The Importance of the Vroom Vroom

Good luck selling a Mustang if it doesn't sound like a Mustang.

In 2007, Ford executives found themselves faced with the challenge of trying to convey a kind of cinematic, emotional feeling—with a car.

It was going on seven years since they’d put out a special edition of the Mustang. These small-batch models surround the whole brand with a halo. They remind people how they felt years ago when a neighbor or a cool kid in town or maybe they themselves got a Mustang and instantly turned heads (and scored dates). Every few years, Mustang cues up that nostalgia and maintains the brand’s place in the market as the maker of the quintessential American rebel-mobile. And in 2008, they did it by creating the perfect sound. But perhaps not the way you’d think. “There’s an expectation from enthusiasts that we’re going to give them some kind of specialty car,” says Mustang noise and vibration engineer Shawn Carney, who’s owned seven or eight of them. “Those are the cars that people tend to salivate over.” And heading into 2008, Ford and Mustang lovers were particularly ravenous.

Plenty of people on Internet message boards speculated that Ford would release a new version of the Boss or Mach One, high performance editions from the 1960s, but Carney knew better. Inside the confines of its R&D facility, Ford was quietly building another Bullitt Mustang, a 40th-anniversary version of Steve McQueen’s highland-green muscle car, which he famously drove in one of Hollywood’s most iconic chase scenes in the 1968 movie Bullitt.

In a private session, Ford managers met to take the prototype for a spin. It was a new car, but it sported many of the minimalist visual signatures of the roughed-up 1968 McQueen machine—no chrome trim, no pony on the grille. But Carney saw a big problem. No one focused on the sound, and it was a disaster in the making. The distinct sound doesn’t come from the engine, exactly. It’s in the exhaust “note”—the gurgle heard in the moments before detective Frank Bullitt mashed the gas and sped after two hit men in a 440 Magnum V-8-powered Dodge Charger through the rolling hills of downtown San Francisco. “This isn’t something we’re going to be proud of,” Carney said after he heard the car. “This isn’t something that’s going to be thought of as paying tribute to Bullitt.” The stakes were very high. The reputation of the brand was on the line.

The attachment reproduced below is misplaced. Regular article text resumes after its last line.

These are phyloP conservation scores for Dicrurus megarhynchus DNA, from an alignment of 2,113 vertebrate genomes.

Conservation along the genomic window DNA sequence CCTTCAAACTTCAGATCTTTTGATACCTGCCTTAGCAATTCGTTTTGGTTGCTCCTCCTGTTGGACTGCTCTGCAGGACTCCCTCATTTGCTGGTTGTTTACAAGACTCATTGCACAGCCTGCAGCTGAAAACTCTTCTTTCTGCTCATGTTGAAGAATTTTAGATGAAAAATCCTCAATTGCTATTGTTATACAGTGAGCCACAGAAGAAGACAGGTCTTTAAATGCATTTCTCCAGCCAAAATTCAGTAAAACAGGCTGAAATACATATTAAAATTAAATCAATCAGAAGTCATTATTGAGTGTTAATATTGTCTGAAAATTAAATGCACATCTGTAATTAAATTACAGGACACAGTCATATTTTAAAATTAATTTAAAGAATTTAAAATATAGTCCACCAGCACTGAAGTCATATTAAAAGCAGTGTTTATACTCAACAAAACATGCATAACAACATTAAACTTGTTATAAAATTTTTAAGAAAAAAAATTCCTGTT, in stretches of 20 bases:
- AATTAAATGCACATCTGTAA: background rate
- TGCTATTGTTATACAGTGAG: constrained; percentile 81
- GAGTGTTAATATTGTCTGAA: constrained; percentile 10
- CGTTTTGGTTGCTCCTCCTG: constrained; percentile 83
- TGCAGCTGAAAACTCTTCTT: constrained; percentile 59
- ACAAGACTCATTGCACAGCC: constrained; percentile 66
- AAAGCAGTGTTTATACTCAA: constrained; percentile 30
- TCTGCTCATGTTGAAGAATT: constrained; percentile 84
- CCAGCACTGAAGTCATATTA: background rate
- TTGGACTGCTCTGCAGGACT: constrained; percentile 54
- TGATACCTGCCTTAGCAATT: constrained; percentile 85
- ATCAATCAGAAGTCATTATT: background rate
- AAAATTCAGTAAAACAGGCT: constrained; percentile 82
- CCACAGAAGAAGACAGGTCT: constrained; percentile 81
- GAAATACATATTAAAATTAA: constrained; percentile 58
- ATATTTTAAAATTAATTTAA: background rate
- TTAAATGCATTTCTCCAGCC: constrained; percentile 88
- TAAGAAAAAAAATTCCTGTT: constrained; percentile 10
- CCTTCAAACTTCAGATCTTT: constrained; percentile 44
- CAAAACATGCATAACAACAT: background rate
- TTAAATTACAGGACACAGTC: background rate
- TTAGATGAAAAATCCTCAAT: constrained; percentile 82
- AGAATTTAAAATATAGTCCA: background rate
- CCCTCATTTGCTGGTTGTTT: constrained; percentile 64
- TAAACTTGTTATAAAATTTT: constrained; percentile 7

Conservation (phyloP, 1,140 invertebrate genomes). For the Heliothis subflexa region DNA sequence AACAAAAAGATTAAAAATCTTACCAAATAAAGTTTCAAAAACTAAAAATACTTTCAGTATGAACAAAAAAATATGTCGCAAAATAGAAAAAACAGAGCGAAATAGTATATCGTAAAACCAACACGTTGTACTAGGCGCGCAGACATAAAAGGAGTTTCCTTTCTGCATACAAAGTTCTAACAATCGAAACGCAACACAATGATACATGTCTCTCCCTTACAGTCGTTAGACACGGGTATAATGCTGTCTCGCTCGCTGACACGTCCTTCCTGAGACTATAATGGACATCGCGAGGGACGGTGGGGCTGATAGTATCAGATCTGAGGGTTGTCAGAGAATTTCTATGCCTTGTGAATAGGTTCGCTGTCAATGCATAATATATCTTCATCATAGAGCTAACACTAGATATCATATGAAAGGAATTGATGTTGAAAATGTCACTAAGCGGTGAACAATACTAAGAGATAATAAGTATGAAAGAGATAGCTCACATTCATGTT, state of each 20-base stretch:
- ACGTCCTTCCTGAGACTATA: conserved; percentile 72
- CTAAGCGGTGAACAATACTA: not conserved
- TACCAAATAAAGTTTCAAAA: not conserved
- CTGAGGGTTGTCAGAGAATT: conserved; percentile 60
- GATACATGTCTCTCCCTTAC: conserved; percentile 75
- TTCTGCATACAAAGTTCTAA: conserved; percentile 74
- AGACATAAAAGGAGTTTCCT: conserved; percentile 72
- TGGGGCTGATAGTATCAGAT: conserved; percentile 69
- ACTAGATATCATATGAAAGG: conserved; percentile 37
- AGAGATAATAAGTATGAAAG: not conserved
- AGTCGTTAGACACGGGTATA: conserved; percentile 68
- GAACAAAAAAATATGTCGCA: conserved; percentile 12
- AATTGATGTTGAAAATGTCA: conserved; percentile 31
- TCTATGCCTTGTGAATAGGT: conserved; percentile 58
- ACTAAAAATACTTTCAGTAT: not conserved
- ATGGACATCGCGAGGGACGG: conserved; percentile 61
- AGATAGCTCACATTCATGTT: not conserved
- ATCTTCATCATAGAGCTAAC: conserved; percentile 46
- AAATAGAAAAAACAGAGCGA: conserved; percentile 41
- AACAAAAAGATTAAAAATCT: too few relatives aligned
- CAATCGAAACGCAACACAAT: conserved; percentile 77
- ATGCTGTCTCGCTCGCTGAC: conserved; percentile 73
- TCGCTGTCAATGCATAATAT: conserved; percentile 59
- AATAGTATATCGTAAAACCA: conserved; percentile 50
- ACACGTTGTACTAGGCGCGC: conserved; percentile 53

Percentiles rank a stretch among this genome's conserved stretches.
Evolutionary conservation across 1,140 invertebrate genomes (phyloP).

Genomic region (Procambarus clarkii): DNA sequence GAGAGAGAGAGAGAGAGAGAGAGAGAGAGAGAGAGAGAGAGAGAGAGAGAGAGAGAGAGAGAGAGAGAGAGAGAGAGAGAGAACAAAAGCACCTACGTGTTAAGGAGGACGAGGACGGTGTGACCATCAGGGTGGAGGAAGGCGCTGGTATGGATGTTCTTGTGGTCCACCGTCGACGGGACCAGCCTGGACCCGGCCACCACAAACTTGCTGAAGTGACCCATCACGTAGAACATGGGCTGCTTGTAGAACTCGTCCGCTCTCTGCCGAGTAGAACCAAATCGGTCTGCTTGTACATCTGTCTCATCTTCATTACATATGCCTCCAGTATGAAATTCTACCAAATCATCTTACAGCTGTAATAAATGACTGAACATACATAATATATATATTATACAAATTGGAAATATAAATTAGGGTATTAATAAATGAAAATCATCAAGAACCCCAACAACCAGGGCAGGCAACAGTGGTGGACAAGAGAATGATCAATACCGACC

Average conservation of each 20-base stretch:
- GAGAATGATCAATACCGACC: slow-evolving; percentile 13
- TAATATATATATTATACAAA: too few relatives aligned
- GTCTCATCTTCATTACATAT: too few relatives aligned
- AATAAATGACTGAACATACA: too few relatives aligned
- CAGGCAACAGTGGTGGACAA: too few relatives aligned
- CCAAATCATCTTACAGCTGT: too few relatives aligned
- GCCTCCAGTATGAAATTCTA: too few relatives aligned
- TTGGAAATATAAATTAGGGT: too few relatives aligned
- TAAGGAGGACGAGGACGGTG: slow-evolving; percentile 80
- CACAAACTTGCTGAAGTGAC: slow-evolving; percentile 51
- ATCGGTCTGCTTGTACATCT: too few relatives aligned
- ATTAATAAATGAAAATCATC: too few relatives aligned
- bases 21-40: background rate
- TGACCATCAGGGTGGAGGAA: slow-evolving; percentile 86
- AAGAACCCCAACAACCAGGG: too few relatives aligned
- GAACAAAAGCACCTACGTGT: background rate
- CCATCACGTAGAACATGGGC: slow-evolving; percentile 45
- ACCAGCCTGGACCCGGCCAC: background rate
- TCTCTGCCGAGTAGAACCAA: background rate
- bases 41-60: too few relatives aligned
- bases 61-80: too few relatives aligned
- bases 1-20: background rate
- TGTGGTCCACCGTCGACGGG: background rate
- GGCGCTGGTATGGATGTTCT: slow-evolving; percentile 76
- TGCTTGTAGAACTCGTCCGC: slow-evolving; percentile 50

“We had to come up with our own interpretation of what this Bullitt [car] should sound like,” Carney says. But first, he had to convince Ford’s designers that, as great as the car looked, it wasn’t complete without the sound, and it was not going to meet anyone’s expectations. If the car didn’t have the right sound to initiate the whole multi-sensory experience, all of that attention to detail would fall apart—it wouldn’t feel right. Ford was in danger of blowing a critical opportunity to win over the next generation of brand ambassadors who’d make web clips of their Bullitt Mustangs growling and peeling out. (They’re all over YouTube.) “It’s so critical to what makes a Bullitt a Bullitt,” Carney says. They had to act very quickly.

So Carney pulled aside Paul Randle, Mustang’s chief engineer, and told him what he had in mind for the car’s exhaust. “We had to show what the opportunities were,” Carney says. He took Randle down to meet a friend who owned a factory 2001 Bullitt, the first edition of the specialty car. Carney had his buddy fire it up so Randle would hear the unique sound of the pipes and intake that he already had experienced in his years with Ford. He wanted his boss to feel the power of the Bullitt’s sound for himself. “Right away, he’s like, ‘Oh, we’re doing it,’” Carney says. “As soon as he heard it, he bought into it.” That’s usually all it takes. Make people feel the difference, and they’re instantly hooked. Randle made sure Carney and his team had the budget to get to work right away. And that’s where things got really tricky.